Despite expanded healthcare coverage for the vulnerable, health disparities for less-educated Americans still exist, according to a new study from the Robert Wood Johnson Foundation (RWJF).
All less-educated adults—across racial, ethnic and geographical lines—have seen worsening health between 1997 and 2017, especially within the increases in obesity. And the biggest growth in health disparity has been among white adults with more or less education. Conversely, health disparities for black adults with a high school degree or less narrowed slightly since 2011.
The research, conducted by the Urban Institute, began in 2011 and will continue as an ongoing project. Looking at the past two decades, health disparities between adults with and without a college education have remained quite stagnant other than a slight narrowing in 2011, possibly due in part to the Affordable Care Act (ACA). And racial disparities in health outcomes between black and white people with a high school degree or less declined between 1997 and 2017, the study found.
As demonstrated in previous studies, adults with less education have a lower life expectancy and an increased risk for chronic conditions compared with more educated adults. Wealth is associated with more access to health insurance coverage and greater economic resources to support eating well and exercising. Moreover, studies have found that adults with less education experience greater chronic stress than those with college degrees.
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Because each of the mechanisms through which education affects health may also vary by race, ethnicity and geography, the RWJF study examines these trends separately for non-Hispanic white, non-Hispanic black and Hispanic adults, as well as for those living in urban and rural areas.
Overall, adults reported worsening health between 1997 and 2017 across the board. Specifically, adults with less education in fair or poor health increased by 31% from 1997 to 2017, from 12.8% to 16.8% of the population. Less-educated adults also experienced a 19% increase in activity limitation, a 16% increase in moderate or severe psychological distress and a 50% increase in obesity.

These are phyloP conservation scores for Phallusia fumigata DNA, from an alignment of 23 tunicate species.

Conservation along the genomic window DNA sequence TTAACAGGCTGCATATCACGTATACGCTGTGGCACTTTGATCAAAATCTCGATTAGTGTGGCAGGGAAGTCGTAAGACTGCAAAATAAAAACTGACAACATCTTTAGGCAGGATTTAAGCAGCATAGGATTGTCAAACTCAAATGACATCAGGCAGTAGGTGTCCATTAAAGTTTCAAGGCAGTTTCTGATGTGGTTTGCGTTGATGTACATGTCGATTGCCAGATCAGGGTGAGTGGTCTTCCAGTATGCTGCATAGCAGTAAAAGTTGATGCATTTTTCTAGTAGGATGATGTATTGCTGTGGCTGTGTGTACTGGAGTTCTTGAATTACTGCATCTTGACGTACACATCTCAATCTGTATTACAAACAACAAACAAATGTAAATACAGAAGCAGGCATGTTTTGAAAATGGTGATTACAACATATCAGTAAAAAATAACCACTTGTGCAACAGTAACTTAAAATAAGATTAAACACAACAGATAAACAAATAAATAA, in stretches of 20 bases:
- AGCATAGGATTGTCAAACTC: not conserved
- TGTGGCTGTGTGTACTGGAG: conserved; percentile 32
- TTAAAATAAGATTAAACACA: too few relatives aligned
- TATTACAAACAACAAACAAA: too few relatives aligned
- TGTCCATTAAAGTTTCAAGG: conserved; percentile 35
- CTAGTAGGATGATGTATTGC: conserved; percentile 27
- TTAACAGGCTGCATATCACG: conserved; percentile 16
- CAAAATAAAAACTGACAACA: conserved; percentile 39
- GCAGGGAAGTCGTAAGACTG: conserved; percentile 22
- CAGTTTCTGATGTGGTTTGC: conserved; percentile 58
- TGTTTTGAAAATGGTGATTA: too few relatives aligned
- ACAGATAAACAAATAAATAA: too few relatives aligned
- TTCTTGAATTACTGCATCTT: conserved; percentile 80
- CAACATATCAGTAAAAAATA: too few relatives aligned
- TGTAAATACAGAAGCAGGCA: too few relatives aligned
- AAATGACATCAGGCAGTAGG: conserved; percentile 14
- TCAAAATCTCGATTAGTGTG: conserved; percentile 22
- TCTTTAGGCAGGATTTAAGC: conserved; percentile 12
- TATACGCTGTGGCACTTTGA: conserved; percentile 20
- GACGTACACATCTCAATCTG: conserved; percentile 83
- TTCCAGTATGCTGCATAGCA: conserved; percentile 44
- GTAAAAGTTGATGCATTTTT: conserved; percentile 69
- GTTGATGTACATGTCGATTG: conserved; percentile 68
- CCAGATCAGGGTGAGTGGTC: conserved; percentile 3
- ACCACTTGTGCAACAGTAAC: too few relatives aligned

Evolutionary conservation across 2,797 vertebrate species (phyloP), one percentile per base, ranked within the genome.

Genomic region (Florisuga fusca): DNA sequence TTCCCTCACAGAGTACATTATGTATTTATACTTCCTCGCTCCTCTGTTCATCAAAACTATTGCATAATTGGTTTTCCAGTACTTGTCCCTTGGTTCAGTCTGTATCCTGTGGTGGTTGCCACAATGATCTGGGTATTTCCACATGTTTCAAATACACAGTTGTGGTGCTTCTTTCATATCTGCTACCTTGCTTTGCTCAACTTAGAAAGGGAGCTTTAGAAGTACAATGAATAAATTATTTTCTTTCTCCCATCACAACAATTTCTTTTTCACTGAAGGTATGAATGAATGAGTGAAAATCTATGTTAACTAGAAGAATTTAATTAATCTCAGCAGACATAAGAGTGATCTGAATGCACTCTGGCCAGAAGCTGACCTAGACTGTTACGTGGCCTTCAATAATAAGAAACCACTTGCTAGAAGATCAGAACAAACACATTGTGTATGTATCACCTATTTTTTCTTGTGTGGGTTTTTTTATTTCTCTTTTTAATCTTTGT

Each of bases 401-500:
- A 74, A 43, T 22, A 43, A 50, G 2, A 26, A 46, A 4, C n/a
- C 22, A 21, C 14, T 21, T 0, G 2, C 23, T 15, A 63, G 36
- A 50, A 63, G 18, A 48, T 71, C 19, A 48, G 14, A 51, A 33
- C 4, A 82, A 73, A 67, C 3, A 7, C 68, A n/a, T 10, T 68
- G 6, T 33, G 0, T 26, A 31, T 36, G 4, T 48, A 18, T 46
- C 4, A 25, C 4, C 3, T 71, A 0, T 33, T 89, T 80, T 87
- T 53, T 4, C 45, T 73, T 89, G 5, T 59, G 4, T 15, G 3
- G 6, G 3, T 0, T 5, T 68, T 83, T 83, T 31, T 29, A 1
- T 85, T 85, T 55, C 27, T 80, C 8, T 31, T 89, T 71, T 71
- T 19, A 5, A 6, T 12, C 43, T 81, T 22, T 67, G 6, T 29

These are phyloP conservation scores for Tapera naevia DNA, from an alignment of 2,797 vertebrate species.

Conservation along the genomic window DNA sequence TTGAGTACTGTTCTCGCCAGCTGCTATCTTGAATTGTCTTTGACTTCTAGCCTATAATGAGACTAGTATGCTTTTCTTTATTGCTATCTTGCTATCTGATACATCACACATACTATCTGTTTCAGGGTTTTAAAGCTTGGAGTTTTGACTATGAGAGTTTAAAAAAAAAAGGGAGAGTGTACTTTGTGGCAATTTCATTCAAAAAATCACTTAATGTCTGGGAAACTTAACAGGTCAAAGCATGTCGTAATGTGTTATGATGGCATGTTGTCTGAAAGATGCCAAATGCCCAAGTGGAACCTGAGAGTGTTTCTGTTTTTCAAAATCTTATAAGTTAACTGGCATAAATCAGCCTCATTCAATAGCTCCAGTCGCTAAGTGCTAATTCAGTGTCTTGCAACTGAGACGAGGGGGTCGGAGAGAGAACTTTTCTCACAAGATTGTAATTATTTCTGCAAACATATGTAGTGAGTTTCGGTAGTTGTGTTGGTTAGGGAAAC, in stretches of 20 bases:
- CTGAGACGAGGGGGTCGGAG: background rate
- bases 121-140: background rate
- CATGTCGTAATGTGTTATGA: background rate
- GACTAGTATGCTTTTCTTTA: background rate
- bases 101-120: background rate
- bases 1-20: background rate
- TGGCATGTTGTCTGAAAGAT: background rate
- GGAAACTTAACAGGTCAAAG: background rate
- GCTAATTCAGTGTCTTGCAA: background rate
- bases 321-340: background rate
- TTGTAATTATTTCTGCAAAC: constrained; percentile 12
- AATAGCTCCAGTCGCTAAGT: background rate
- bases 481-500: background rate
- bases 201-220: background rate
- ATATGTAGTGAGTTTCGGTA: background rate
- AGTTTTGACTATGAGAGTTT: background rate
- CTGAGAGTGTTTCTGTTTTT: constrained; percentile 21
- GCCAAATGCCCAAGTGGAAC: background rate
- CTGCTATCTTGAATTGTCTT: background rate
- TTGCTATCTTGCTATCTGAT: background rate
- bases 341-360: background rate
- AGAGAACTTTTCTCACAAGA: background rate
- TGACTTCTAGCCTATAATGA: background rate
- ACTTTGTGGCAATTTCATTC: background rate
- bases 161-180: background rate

Over the study period, the composition of more and less-educated groups changed. For example, adults with a high school degree became more likely to be aged 45 to 64, male and a minority.
At the same time, more older, non-white and female adults were attaining higher education. This change in population demographics did not affect the rates of obesity, but it did change the demographics of those psychologically distressed to more adults with less education. Overall, disparity widened over time for general health, activity limitation and psychological distress.
Looking at race and ethnicity, black adults with less education reported worse general health and obesity than white or Hispanic adults, but black and white adults had similar outcomes on activity limitations and psychological distress.
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White adults in fair or poor health increased by 41% over the time period, compared with a 22% increase for Hispanics and a 15% increase for black adults, according to the study. Plus, activity limitations for less-educated white adults increased 39%, compared with 12% among black adults and remaining flat for Hispanic adults. And for physiological distress, there was almost no change over time for Hispanic and black adults, compared with a 40% increase for less-educated white adults.
In short, by 2017, the black-white gaps in activity limitation and obesity were no longer statistically significant, and the gap in psychological distress had reversed, with less-educated white adults reporting higher rates of psychological distress than their black counterparts.
“Though our preliminary analysis found that the ACA likely played a minor role in driving these changes, additional analysis of the role of insurance and other factors in explaining these patterns is warranted," the authors wrote. "Given the large coverage gains under the ACA for all groups we examined and only modest improvements in disparities for a few groups, our results clearly imply that insurance is not the only solution to the health disparities facing less-educated adults."
"This further suggests the need for interventions aimed at reducing non-insurance-related resource constraints, improving health literacy, and alleviating sources of chronic stress among adults with a high school degree or less,” the study concluded.